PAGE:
Monday, April 27, 2015
Kris's Mini Reviews
On the floating city of Internment, you can be anything you dream, unless you approach the edge. Morgan Stockhour knows getting too close can lead to madness, like her older brother Lex, a Jumper. She takes solace in her best friend Pen, and in Basil, the boy she’s engaged to marry. When she investigates the first murder in a generation, she meets Judas. The suspect was betrothed to the victim, but Morgan believes he is innocent. Nothing can prepare Morgan for the secrets she will find – or whom she will lose.
This book was problematic. On the one hand, I love DeStefano's writing style. She always has a great story idea and is just a fantastic writer all around.
But in this case, I couldn't get into the world-building. It was disappointing. I'll continue with the series but it's not my favorite thing ever.
Burning Kingdoms by Lauren DeStefano (Internment Chronicles #2)
Danger descends in the second book of The Internment Chronicles, from the New York Times bestselling author of The Chemical Garden trilogy.
After escaping Internment, Morgan and her fellow fugitives land on the ground to finally learn about the world beneath their floating island home.
The ground is a strange place where water falls from the sky as snow, and people watch moving pictures and visit speakeasies. A place where families can have as many children as they want, their dead are buried in vast gardens of bodies, and Internment is the feature of an amusement park.
It is also a land at war.
Everyone who fled Internment had their own reasons to escape their corrupt haven, but now they’re caught under the watchful eye of another king who wants to dominate his world. They may have made it to the ground, but have they dragged Internment with them?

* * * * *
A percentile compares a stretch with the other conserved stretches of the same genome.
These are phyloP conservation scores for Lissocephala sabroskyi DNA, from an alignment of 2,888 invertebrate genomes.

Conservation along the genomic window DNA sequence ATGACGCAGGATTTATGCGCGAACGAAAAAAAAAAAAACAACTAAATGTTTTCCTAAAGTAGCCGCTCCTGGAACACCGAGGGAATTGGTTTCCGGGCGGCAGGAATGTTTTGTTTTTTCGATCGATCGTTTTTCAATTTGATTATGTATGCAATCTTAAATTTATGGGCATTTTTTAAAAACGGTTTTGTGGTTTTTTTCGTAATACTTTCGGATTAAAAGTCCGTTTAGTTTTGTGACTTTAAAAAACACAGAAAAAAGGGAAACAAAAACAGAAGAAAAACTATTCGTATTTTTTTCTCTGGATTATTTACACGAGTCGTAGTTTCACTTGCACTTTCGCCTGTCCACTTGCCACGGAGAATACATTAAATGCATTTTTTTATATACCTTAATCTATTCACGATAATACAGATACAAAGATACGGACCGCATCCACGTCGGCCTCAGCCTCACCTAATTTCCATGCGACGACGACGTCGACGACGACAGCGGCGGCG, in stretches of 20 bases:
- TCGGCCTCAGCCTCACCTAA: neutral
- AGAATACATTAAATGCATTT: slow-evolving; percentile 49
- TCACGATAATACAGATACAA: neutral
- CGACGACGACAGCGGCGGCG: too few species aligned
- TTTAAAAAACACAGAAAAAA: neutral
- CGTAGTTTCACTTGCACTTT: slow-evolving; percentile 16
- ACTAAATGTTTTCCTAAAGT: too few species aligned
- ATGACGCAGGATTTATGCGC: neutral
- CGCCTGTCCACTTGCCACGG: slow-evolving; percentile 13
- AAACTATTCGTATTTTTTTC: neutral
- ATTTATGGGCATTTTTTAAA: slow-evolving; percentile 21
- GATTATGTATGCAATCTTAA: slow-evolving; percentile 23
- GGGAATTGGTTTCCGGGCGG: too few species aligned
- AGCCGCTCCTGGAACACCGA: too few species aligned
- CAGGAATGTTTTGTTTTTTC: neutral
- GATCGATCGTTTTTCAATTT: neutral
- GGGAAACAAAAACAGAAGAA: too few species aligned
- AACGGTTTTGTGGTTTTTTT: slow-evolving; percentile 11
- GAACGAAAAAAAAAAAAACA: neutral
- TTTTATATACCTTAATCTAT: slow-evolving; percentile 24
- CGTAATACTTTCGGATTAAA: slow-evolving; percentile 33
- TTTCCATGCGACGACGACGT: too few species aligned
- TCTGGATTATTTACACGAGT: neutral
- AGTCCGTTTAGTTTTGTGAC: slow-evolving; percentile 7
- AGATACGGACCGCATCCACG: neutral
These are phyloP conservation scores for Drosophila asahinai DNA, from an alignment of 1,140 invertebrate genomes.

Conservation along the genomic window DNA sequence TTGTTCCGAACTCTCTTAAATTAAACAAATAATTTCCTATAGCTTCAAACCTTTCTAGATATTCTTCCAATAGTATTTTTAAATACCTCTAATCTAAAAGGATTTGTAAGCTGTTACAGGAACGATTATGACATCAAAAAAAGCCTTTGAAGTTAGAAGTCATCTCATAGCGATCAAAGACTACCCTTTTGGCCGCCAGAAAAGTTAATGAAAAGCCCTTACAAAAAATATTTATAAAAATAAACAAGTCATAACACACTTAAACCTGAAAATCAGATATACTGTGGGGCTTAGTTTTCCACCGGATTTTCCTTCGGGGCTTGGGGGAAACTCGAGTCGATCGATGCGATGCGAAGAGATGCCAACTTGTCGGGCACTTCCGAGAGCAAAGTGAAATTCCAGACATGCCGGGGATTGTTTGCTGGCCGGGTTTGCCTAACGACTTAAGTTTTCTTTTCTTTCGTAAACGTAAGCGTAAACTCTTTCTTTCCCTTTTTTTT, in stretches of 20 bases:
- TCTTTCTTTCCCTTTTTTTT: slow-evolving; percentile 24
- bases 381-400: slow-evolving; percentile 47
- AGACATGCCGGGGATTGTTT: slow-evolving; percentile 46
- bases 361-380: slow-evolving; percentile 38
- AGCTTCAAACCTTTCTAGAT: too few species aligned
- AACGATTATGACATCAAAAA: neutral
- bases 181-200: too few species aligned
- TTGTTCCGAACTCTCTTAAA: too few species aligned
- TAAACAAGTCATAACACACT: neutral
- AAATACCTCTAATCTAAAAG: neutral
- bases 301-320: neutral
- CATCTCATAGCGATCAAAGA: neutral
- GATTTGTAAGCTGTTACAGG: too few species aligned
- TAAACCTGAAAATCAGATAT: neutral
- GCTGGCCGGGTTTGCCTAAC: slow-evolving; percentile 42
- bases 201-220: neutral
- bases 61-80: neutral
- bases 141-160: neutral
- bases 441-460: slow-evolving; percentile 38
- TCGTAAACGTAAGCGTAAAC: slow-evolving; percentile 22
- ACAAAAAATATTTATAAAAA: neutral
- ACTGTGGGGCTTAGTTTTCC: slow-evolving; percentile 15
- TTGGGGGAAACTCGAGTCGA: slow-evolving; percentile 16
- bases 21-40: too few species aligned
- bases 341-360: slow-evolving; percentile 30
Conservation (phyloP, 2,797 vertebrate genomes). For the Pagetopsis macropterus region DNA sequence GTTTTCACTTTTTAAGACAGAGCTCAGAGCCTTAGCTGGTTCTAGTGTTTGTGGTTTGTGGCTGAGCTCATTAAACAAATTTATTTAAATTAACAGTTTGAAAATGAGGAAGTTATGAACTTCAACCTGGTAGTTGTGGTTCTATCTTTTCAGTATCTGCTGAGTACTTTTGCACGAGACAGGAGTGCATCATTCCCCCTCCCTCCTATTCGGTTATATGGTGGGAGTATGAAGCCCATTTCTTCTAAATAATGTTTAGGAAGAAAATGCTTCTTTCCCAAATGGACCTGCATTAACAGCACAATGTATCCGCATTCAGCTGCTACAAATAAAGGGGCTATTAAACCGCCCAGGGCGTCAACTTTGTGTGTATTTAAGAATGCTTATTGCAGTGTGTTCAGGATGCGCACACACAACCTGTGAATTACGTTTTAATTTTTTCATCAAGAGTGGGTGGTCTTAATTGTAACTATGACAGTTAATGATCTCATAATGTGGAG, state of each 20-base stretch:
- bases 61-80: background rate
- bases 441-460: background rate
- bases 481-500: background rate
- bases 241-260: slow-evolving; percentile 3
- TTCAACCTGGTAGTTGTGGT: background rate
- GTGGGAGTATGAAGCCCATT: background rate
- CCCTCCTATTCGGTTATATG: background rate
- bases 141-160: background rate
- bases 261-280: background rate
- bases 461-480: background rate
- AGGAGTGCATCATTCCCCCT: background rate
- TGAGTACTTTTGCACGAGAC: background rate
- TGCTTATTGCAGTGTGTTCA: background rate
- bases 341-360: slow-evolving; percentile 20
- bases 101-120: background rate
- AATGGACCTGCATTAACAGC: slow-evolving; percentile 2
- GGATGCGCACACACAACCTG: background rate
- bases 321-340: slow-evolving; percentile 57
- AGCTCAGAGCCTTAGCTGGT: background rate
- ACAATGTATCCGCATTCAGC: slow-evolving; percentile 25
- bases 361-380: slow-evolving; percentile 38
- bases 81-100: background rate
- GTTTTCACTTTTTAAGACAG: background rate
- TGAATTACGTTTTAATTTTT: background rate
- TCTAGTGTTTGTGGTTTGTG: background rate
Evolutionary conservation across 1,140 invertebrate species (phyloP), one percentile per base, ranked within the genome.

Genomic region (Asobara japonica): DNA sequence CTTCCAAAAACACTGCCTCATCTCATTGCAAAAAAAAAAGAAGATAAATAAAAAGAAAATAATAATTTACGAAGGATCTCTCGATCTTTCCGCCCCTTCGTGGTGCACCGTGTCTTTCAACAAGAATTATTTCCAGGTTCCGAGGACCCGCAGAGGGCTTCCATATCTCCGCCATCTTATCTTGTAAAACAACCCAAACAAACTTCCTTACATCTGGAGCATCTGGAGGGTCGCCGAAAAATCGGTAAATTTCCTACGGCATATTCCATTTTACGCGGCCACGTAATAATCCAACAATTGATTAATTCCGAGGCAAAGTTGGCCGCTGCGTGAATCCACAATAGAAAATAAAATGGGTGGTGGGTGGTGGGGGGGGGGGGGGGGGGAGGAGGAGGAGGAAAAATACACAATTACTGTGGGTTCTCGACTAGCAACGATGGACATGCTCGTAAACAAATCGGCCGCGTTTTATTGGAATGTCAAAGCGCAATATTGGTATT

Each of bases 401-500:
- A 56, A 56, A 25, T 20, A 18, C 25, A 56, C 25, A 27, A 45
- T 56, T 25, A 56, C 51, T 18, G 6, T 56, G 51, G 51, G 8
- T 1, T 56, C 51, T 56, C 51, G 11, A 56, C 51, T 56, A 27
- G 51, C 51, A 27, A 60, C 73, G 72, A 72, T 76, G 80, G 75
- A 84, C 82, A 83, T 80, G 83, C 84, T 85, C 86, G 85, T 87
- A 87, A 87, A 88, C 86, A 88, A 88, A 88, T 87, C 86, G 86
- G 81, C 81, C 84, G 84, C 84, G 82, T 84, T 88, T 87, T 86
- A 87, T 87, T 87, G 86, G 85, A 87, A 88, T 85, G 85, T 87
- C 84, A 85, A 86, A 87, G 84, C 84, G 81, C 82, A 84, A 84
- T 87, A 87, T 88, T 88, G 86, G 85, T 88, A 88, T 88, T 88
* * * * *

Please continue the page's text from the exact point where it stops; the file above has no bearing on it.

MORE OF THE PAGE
Wow! Lauren DeStefano wrote a 2nd book that doesn't suffer from Middle Volume Syndrome. I am VERY impressed. I almost never read a trilogy with a good middle volume anymore. Awesome.
I still don't necessarily love the world, because it's confusing and odd. It seems like it's on Earth for one minute, and then it's suddenly clear it's ... not on Earth? I'm not sure. But the characters are fantastic. Every one is different and well thought out and well written. You get some amazing insights into Pen and Thomas and Morgan here and they are fascinating.
For that reason alone, I will definitely read book 3 when it comes out. I'm actually kind of bummed I read this series now because I don't want to wait for book 3!
Red Queen by Victoria Aveyard
The poverty stricken Reds are commoners, living under the rule of the Silvers, elite warriors with god-like powers.
To Mare Barrow, a 17-year-old Red girl from The Stilts, it looks like nothing will ever change.
Mare finds herself working in the Silver Palace, at the centre of
those she hates the most. She quickly discovers that, despite her red blood, she possesses a deadly power of her own. One that threatens to destroy Silver control.
But power is a dangerous game. And in this world divided by blood, who will win?
Oooooh. I am very intrigued to see where this series goes. I sorely hope it does not fall victim to the deadly Middle Book Syndrome.
This book reminded me a lot of Red Rising, only for a young adult audience. I think that's why I liked it so much. Imagine X-Men meeting The Hunger Games, and you kind of have a slight idea of the world and plot of Red Queen.
Mare is a great character. She's spunky and brash and dumb but also resourceful, clever and well, just interesting. I could have done without the annoying love triangle which apparently must be in all YA books written after 2005, but it wasn't the worst love triangle I've ever seen. Thank goodness.
I think I would have more to say about this book if I had read the whole series, but since that's impossible at the moment, it'll suffice to say that it's an intriguing start. I hope the other books follow suit.